Trafficking: Why prevention?

Trafficking is a systemic problem in Thailand. The country has a Tier 3 ranking in the Trafficking in Persons report, a fact which horrifies a government that’s seemingly powerless to make change. Despite their efforts, a booming sex trade and industries built on slavery pay witness to the sheer number of humans working in abusive and exploitative conditions. Being trafficked could happen to anyone, but vast numbers of refugees from Burma, economic migrants from Cambodia and Laos, and ethnic minority hill tribes are particularly vulnerable.


There is no question that something has to be done.

But trafficking prevention is sometimes seen as a second priority, less important than 'rescuing' trafficked people. It’s understandable because our hearts go out to those trapped in horrible situations, and we want to help get them out. There’s also something of a heroic aura around those working to help trafficked people: they go undercover, they organise raids, they ‘rescue.’ Prevention may not have quite the same glow. But we believe that it is even more vital.

That’s not to say that organisations taking people out of trafficking aren’t necessary. Many of these groups battle tirelessly for justice and help individuals restore their freedom, dignity and strength. We admire and appreciate them immensely. But wouldn’t it be great if those organisations weren’t needed? If young men and women were no longer vulnerable, traffickers would be out of a job and so would the organisations trying to take them down. That’s exactly the outcome we want to see. So we fight trafficking where it makes the most difference: before it's even happened.

The more we learn about how trafficking works, the more we realise how urgent prevention is. Young people are pushed into exploitative work for a host of - often heartbreakingly understandable - reasons. A mother sends her oldest child to work in the city so that she can send money home to pay for schooling for her siblings. She doesn’t know that the job her daughter was offered wasn’t what it seemed. A single mother is forced into sex work because she hasn’t the education or skills to provide for her child in other ways. A refugee, desperate to support his parents, goes to work in a plantation, but he’s never paid. These are situations with which we are all too familiar.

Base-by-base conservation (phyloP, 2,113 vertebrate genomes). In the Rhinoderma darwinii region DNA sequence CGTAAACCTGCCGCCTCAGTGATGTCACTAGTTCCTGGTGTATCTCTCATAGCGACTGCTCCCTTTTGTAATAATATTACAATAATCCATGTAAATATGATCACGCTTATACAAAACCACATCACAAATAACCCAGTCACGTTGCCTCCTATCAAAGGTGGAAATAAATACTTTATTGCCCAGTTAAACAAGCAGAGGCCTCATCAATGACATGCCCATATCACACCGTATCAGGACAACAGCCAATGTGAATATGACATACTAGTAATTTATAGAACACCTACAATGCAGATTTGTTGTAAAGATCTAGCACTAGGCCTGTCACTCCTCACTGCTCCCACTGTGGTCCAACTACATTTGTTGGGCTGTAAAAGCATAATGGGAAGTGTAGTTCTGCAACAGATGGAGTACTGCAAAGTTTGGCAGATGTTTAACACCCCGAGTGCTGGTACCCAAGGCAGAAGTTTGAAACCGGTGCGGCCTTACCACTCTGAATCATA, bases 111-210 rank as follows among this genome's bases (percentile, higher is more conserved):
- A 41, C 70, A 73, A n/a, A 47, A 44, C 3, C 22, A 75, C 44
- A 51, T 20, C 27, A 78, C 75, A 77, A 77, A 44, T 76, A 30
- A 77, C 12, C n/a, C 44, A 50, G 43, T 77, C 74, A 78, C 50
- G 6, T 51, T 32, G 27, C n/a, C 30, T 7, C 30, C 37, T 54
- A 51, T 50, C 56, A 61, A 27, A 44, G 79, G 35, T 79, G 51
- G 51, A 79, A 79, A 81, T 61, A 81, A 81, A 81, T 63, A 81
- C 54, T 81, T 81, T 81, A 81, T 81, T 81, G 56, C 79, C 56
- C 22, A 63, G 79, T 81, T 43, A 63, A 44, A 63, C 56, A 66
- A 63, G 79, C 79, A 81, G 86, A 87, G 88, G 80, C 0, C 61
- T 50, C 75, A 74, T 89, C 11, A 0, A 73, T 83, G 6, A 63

We want to take away the apparent helplessness that drive these decisions. We want to encourage dignity, ambition and independence in at-risk communities, providing young people and families with the skills and knowledge they need to defend themselves against traffickers. And that is slow work. It may not be glamorous, but it’s invaluable, because it saves people from facing the trauma of exploitation and abuse in the first place. You see, even if someone’s ‘rescued’ from being trafficked, the trauma resulting from their experiences is often so deep and so complex, it is impossible to undo. A person suffering from psychological, emotional and perhaps even physical wounds is just as vulnerable as before, if not more so.

It works, too. A stable and educated community is a safe one. That’s why we pour resources into education, both supporting local schools and running our own outreach workshops on sex ed, human rights and health. Our training scheme is another way we equip girls to protect themselves, by giving them key skills that will be transferable in the careers market. Investing in mothers with our artisan project also empowers the community, as study after study has shown that mothers pour their wealth back into their families. And our mobile clinic helps to stave off the kind of emergencies that breed desperate choices. Always we put the focus on the individual’s agency, their independence and self-determination: we can’t save them, but they can save themselves.

And these young women, these mothers, these families, are doing just that.